Revising and responding

Once you manuscript has come back from reviewers you may be given the opportunity to revise it in accordance with the reviewer comments. You will usually receive a letter from the editor who handled your manuscript outlining the changes they would like you to make and links to the reviewer reports. This letter usually contains information on how to return your revised manuscript including instructions on how to highlight the changes made and when you need to return the revised version.

TIP: journals have different revision deadlines which vary from as little as a few weeks to three months depending on the revisions that need to be made. If you do not think you will be able to return a revised manuscript in the allotted time tell the editor immediately. They should be able to offer you an extension but it is best to discuss this with them as early as possible.

When revising your manuscript and responding to peer review comments you must:

  • Thank the reviewers and editors for their time and comments.
  • Address all points raised by the editor and reviewers.
  • Describe the major revisions to your manuscript in your response letter followed by point-by-point responses to the comments raised.
  • Perform any additional experiments or analyses the reviewers recommend (unless you feel that they would not make your paper better; if so, please provide sufficient explanation as to why you believe this to be the case in your response letter).
  • Provide a polite and scientific rebuttal to any points or comments you disagree with. Remember if your manuscript is sent for a second round of peer review the reviewers will see this letter too.
  • Differentiate between reviewer comments and your responses in your letter.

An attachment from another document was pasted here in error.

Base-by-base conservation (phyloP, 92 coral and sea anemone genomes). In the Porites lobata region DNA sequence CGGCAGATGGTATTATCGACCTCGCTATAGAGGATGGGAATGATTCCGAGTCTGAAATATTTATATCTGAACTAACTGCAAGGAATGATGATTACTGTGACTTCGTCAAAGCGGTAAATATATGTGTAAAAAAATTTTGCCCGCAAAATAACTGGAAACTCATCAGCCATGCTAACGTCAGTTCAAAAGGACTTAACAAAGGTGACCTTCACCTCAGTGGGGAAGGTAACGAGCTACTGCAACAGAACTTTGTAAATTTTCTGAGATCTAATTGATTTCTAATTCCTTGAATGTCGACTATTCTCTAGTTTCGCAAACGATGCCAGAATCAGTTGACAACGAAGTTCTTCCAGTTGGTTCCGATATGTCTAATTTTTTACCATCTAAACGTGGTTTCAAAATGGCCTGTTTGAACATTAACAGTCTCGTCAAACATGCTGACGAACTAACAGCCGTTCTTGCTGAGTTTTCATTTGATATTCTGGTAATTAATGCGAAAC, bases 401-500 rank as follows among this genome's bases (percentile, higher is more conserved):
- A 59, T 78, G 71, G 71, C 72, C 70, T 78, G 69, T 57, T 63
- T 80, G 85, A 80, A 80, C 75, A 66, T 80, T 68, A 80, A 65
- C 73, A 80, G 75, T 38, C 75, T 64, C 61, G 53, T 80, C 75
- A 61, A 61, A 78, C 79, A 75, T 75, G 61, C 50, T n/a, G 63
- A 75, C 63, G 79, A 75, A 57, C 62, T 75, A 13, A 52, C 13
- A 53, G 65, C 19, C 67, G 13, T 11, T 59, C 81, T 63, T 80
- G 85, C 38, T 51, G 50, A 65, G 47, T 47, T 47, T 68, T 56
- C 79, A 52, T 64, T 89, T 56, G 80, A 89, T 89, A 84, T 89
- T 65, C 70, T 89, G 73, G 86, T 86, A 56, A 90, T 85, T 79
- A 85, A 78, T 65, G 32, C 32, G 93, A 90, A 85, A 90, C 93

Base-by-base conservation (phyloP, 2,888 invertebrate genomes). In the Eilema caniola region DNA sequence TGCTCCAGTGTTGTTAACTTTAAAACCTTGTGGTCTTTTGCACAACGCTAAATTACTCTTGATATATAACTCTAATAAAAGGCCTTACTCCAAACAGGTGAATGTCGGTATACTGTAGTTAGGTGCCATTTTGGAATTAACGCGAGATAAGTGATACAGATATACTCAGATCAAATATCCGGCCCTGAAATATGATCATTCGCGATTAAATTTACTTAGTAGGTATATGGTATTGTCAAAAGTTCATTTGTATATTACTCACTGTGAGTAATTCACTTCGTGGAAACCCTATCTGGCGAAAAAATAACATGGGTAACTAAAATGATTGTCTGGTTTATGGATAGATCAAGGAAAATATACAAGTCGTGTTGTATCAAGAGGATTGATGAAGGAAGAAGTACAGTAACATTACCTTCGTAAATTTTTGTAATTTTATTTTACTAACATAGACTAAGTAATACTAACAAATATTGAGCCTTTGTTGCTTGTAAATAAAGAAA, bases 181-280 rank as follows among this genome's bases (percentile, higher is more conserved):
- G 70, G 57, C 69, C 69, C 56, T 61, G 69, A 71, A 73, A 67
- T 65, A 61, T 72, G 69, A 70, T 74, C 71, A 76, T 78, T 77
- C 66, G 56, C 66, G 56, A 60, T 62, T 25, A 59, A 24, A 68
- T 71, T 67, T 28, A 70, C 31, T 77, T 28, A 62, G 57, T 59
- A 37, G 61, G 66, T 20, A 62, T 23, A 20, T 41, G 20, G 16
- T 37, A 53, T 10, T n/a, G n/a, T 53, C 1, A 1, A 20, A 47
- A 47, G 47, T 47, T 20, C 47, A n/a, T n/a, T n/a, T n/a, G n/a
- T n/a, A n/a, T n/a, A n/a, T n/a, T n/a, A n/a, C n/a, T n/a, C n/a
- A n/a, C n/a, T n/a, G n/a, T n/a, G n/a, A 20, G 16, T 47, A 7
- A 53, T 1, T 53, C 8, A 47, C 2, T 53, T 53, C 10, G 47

• Clearly show the major revisions in the text, either with a different color text, by highlighting the changes, or with Microsoft Word’s Track Changes feature. This is in addition to describing the changes in your point by point cover letter.
  • Return the revised manuscript and response letter within the time period allotted by the editor.


The following is an example as to how to respond to a reviewer comment:

Reviewer comment: “In your analysis of the data you have chosen to use a somewhat obscure fitting function (regression). In my opinion, a simple Gaussian function would have sufficed. Moreover, the results would be more instructive and easier to compare to previous results.


Response in agreement with the reviewer: “We agree with the reviewer’s assessment of the analysis. Our tailored function does make it impossible to fully interpret the data in terms of the prevailing theories. In addition, in its current form, we agree it would be difficult to tell that this measurement constitutes a significant improvement over previously reported values. We have therefore re-analyzed the data using a Gaussian fitting function.”


Response disagreeing with the reviewer: “We agree with the reviewer that a simple Gaussian fit would facilitate comparison with the results of other studies. However, our tailored function allows for the analysis of the data in terms of the Smith model [Smith et al, 1998]. We have added two sentences to the paper (page 3, paragraph 2) to explain the use of this function and Smith’s model.


Note that in both comments (agreeing and disagreeing) the author is polite and shows respect for the reviewer’s opinion. Also, in both circumstances the author makes a change to the manuscript that addresses the reviewer’s question.


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